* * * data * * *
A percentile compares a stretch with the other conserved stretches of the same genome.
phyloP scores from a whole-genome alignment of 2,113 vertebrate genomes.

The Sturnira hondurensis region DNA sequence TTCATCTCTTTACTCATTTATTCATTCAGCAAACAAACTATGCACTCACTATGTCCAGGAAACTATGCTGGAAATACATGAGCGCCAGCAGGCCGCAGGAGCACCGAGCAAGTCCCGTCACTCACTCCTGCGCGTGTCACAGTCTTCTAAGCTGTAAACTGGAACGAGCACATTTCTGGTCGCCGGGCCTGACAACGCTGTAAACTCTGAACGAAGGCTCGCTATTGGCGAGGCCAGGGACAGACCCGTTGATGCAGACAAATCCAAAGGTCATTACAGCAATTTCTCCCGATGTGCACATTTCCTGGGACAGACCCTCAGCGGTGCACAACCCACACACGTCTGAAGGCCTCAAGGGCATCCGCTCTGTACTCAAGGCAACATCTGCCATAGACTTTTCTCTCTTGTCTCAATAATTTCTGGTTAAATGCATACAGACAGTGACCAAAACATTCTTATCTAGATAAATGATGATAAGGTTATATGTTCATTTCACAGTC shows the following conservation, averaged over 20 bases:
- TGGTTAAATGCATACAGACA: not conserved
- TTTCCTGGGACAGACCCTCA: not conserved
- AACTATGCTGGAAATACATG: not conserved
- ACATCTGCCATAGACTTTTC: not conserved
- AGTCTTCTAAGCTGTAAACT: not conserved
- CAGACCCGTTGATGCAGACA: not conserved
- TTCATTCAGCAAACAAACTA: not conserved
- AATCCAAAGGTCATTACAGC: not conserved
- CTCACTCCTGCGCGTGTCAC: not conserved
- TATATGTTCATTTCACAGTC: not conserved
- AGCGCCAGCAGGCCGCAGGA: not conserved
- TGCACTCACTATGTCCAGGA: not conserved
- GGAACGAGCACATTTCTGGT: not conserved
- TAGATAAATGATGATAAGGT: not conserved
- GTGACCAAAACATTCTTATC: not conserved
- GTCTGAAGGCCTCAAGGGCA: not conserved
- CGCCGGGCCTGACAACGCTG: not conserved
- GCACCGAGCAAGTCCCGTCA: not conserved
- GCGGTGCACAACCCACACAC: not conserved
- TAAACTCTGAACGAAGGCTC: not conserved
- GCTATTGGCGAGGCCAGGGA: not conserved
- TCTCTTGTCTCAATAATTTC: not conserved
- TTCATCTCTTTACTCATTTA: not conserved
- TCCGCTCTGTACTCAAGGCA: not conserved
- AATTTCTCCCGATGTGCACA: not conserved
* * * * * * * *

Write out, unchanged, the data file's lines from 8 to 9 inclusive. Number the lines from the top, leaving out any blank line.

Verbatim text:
- AGTCTTCTAAGCTGTAAACT: not conserved
- CAGACCCGTTGATGCAGACA: not conserved